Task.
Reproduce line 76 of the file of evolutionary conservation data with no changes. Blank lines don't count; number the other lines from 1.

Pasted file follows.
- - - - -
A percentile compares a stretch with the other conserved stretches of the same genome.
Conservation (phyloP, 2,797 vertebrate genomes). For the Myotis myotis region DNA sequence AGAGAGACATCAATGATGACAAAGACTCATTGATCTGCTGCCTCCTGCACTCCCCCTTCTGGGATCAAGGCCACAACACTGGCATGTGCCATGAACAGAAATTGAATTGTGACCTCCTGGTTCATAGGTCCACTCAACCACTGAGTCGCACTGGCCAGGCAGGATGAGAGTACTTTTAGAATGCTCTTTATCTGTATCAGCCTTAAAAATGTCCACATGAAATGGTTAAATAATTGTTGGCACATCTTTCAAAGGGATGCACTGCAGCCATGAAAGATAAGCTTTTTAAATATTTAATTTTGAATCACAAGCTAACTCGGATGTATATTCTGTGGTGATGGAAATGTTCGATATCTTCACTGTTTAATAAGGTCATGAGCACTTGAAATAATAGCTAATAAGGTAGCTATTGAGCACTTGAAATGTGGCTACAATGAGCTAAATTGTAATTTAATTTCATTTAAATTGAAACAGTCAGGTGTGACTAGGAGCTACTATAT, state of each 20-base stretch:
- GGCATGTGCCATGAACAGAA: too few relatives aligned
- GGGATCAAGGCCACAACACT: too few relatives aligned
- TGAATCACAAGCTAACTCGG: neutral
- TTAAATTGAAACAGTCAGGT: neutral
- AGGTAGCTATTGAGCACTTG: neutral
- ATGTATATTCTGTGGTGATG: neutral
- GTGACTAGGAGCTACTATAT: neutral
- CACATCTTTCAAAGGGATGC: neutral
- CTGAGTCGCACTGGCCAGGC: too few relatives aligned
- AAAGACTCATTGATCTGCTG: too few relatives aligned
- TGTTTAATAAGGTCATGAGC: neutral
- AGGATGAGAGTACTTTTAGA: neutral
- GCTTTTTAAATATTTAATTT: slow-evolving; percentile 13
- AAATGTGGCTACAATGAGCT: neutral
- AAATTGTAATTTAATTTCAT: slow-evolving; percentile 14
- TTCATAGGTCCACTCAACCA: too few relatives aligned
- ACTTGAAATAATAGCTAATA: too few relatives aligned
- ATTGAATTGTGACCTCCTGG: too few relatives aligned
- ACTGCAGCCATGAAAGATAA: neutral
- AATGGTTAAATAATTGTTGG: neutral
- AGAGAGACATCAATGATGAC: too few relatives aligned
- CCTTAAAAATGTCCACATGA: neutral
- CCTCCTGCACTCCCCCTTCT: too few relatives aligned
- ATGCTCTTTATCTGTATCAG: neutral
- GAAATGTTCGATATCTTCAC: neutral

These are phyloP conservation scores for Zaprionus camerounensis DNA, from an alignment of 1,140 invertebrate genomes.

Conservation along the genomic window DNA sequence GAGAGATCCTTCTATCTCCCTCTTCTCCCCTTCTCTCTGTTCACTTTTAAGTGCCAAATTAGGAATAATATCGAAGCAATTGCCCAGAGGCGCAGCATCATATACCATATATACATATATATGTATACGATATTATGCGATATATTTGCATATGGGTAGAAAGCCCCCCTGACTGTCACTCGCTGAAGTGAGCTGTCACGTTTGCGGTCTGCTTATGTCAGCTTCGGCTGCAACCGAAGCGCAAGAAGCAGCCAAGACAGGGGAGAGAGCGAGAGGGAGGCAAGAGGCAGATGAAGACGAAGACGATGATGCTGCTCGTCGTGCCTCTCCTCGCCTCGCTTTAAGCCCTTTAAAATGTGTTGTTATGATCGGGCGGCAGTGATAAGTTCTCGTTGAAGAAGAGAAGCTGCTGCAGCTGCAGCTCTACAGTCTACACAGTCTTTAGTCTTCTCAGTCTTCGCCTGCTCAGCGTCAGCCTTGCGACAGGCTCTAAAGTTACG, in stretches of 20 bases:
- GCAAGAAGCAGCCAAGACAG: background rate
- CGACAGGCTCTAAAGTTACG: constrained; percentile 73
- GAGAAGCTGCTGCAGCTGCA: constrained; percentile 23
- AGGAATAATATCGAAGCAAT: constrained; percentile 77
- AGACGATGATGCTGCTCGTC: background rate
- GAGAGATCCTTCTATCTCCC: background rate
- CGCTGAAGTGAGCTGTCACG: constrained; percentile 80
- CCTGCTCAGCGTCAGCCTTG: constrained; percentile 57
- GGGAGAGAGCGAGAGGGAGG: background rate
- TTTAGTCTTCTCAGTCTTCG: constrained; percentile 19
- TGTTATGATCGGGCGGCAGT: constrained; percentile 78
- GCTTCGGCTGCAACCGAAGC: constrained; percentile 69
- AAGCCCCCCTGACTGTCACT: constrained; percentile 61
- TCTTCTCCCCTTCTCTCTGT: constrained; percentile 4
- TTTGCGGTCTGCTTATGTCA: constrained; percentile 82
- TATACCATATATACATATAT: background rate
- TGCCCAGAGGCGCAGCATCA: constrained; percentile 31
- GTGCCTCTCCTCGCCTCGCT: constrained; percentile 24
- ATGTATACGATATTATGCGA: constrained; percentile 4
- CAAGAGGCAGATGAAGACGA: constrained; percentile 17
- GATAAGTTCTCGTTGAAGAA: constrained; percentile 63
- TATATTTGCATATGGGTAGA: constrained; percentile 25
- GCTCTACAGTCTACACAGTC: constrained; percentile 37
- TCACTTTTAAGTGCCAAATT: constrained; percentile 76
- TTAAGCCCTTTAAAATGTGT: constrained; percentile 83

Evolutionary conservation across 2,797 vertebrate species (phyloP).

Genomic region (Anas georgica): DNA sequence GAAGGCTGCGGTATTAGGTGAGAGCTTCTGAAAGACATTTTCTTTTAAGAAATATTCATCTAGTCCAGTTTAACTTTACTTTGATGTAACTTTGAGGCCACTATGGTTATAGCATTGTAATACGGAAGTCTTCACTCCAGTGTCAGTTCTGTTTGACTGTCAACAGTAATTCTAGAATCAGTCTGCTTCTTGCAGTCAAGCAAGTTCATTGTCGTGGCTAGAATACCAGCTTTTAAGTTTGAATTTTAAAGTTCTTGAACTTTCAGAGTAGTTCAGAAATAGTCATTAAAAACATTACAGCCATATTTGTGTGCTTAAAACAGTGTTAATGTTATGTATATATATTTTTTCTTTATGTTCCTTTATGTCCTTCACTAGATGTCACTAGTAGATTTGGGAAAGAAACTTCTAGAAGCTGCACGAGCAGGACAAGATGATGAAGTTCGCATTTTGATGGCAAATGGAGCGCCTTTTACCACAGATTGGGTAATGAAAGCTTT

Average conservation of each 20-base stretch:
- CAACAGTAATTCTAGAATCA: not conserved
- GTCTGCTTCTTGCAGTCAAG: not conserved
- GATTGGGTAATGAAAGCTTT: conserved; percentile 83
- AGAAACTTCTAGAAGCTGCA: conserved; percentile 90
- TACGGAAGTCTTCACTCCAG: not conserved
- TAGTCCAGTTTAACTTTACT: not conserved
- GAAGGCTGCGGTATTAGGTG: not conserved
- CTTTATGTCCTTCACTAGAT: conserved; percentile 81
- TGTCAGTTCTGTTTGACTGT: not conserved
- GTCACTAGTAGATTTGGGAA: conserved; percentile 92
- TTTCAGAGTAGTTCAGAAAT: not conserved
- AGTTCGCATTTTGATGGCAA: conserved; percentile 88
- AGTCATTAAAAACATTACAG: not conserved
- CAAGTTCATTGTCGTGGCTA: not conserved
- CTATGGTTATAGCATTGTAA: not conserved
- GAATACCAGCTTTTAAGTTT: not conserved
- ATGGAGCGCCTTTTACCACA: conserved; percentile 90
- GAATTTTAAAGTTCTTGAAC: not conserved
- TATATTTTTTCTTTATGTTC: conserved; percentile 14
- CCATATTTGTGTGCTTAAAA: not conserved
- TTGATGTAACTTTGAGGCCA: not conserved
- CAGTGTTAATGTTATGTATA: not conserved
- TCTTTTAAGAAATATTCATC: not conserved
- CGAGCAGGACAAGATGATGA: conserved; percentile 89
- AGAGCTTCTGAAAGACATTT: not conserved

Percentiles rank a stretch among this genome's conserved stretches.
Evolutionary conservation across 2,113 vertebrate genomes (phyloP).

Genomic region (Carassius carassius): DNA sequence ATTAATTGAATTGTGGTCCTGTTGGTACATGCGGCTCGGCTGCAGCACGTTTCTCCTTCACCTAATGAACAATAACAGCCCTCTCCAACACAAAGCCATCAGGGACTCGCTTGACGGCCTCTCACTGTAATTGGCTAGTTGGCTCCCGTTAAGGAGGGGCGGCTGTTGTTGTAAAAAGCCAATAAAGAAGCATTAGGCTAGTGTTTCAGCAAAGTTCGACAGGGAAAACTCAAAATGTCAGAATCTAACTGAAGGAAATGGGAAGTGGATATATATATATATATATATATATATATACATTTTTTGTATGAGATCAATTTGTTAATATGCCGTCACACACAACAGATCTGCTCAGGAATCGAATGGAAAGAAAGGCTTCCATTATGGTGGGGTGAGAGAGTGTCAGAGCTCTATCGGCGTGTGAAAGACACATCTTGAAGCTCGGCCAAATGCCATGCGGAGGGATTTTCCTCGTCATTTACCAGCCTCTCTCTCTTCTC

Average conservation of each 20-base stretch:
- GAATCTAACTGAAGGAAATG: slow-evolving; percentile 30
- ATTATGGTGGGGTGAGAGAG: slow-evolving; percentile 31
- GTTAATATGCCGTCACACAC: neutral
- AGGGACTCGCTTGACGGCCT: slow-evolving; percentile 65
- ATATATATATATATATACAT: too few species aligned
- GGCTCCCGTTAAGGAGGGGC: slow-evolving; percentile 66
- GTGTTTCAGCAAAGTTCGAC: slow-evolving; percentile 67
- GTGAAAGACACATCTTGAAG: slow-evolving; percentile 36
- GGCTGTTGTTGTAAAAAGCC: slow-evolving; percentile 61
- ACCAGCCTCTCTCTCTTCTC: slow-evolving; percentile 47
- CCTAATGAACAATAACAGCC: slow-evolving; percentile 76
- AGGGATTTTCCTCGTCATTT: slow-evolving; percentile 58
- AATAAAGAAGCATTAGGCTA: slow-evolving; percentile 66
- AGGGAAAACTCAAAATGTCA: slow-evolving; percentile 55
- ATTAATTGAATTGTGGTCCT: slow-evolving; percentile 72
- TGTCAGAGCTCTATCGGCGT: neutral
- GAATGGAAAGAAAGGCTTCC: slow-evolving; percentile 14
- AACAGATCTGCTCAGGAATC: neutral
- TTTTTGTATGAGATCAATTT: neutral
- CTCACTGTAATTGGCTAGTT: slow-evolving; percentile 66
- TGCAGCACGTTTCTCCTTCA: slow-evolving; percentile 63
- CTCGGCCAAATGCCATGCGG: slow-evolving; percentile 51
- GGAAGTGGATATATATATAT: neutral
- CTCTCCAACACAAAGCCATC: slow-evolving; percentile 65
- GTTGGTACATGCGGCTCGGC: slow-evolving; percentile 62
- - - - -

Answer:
- TATATTTTTTCTTTATGTTC: conserved; percentile 14